Consumer Guide Album
Girl Talk: Night Ripper [Illegal Art, 2006]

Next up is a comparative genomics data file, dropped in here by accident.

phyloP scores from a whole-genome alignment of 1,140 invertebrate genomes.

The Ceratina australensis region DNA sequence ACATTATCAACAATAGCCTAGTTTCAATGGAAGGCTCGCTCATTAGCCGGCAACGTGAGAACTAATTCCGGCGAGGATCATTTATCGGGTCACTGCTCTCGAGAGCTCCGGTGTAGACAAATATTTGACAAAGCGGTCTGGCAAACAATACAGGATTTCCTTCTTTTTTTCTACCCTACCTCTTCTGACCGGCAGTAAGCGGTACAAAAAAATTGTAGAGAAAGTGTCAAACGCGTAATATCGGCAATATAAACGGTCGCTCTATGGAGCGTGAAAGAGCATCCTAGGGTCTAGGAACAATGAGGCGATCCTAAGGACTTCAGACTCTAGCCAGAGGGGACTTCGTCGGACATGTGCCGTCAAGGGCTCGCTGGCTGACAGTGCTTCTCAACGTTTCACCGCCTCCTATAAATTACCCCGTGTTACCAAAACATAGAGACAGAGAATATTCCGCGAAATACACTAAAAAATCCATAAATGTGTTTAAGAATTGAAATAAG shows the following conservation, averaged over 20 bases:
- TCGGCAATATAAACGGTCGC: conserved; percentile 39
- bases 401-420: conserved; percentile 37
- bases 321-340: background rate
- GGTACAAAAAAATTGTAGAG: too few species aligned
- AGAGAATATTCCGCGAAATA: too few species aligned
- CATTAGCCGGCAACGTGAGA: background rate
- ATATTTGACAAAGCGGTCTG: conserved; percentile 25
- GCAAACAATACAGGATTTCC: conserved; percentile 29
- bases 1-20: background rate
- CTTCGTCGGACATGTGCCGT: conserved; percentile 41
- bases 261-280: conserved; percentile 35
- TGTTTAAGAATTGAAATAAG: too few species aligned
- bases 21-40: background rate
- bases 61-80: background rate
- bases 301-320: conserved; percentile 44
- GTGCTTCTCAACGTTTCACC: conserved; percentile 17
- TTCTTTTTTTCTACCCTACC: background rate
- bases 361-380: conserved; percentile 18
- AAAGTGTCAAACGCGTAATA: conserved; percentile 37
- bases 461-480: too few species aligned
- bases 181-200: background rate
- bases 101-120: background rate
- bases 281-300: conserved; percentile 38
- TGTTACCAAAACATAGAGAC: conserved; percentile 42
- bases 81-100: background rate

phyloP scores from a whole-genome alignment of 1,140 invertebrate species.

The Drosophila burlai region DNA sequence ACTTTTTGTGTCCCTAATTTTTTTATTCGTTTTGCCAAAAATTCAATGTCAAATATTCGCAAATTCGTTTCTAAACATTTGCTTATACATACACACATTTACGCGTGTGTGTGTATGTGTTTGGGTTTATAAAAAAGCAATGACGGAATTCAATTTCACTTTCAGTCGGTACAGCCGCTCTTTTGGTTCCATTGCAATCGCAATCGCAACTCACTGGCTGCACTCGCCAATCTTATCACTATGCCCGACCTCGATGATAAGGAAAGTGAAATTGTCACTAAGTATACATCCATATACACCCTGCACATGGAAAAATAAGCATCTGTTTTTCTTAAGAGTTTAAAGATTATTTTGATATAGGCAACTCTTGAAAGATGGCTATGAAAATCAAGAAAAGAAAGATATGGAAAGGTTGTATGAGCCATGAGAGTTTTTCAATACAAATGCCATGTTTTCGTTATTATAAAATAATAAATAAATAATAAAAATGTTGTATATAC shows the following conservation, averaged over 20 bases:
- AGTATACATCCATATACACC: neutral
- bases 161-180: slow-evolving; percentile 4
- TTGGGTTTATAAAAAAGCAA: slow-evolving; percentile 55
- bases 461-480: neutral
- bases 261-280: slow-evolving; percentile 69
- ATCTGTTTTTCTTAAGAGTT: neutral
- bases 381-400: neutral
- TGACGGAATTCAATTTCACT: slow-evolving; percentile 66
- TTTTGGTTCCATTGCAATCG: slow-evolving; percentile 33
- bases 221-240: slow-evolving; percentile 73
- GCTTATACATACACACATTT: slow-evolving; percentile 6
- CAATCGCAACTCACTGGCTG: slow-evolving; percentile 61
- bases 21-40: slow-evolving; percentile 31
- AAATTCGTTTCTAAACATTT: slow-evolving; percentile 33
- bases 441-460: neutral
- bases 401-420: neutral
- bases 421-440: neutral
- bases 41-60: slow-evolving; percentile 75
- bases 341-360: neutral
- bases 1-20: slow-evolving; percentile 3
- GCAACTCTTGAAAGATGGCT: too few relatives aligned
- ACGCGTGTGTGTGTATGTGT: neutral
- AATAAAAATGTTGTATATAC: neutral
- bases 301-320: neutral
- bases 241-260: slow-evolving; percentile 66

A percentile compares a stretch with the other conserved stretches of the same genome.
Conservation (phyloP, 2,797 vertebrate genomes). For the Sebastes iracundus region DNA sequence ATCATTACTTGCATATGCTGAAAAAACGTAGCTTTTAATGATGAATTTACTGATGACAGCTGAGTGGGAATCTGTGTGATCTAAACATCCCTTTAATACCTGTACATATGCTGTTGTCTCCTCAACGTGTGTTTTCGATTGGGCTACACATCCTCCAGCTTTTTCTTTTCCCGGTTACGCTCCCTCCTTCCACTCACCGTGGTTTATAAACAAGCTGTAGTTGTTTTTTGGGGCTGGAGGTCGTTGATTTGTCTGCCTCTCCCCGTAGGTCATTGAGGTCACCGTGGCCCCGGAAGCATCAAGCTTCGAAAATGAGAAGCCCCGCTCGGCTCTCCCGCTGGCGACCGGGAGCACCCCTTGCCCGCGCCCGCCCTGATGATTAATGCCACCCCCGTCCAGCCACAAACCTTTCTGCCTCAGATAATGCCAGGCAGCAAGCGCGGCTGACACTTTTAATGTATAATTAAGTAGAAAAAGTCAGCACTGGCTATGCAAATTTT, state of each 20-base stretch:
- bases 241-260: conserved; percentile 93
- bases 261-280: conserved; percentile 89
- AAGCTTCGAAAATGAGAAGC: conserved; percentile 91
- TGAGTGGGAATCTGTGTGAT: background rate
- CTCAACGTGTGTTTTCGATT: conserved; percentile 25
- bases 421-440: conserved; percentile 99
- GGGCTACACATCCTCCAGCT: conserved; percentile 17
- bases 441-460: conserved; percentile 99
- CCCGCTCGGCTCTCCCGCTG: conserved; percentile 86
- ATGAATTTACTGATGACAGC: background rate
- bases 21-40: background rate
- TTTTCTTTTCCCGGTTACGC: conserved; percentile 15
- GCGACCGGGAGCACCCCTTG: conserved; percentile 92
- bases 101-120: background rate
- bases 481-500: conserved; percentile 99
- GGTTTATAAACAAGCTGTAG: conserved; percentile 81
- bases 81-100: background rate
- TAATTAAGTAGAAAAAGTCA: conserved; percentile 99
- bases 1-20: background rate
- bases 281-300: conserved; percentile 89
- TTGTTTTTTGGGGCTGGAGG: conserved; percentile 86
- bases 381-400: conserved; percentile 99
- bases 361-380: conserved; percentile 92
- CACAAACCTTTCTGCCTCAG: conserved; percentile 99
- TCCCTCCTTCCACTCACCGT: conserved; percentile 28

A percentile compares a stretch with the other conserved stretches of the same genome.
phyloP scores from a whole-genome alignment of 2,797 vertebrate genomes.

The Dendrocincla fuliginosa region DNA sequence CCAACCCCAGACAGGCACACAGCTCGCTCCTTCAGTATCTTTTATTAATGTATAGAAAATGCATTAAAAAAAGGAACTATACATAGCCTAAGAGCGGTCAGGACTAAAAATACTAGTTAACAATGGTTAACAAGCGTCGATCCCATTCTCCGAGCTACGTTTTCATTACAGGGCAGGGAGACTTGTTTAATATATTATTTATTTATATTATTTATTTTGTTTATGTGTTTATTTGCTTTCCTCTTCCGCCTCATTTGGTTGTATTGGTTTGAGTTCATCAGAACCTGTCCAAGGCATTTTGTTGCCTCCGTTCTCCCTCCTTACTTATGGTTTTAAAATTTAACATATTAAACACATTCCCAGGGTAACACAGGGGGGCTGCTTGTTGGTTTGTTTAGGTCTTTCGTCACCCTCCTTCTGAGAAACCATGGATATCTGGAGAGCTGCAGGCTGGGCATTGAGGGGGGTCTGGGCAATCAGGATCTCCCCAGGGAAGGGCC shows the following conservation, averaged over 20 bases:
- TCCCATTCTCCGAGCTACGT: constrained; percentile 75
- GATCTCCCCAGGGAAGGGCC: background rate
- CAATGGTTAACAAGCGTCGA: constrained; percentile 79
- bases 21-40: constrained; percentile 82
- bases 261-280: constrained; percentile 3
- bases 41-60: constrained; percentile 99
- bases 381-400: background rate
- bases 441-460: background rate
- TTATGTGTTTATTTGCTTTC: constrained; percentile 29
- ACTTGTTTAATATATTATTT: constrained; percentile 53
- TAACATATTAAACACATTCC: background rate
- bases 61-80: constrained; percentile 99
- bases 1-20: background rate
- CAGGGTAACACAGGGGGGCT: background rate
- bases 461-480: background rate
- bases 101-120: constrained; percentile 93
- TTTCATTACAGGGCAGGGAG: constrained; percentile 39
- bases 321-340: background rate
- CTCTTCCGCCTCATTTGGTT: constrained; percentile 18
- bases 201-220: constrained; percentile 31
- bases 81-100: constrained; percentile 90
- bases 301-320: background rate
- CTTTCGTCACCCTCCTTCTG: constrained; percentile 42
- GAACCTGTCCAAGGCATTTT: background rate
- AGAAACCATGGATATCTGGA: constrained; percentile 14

Released only somewhat clandestinely in the summer of 2006, the best mash-up album since 2002's The Best Bootlegs in the World Ever suggests why there've been so few competitors. Pittsburgh-based Gregg Gillis ups the ante. Like DJ Shadow or the Avalanches, only with obvious samples rather than obscure ones, he doesn't just make two songs smell like pirate booty--he reduces the been-there-done-that factor by creating new music from many of them. But by so doing, he embraces the novelty factor. Because his samples have their own inescapable identities, the songs never coalesce into something deeper, as with Shadow, or even cheesier, as with the Avalanches. Nor is there much compounding of groove--the effects are too sequential. So we have here an entertaining novelty album set on proving that filthy rappers are bloody good fun. This idea is more useful than asserting that pop froth is as deep as Nirvana. But it's not exactly a profound truth--not even always a liberating one.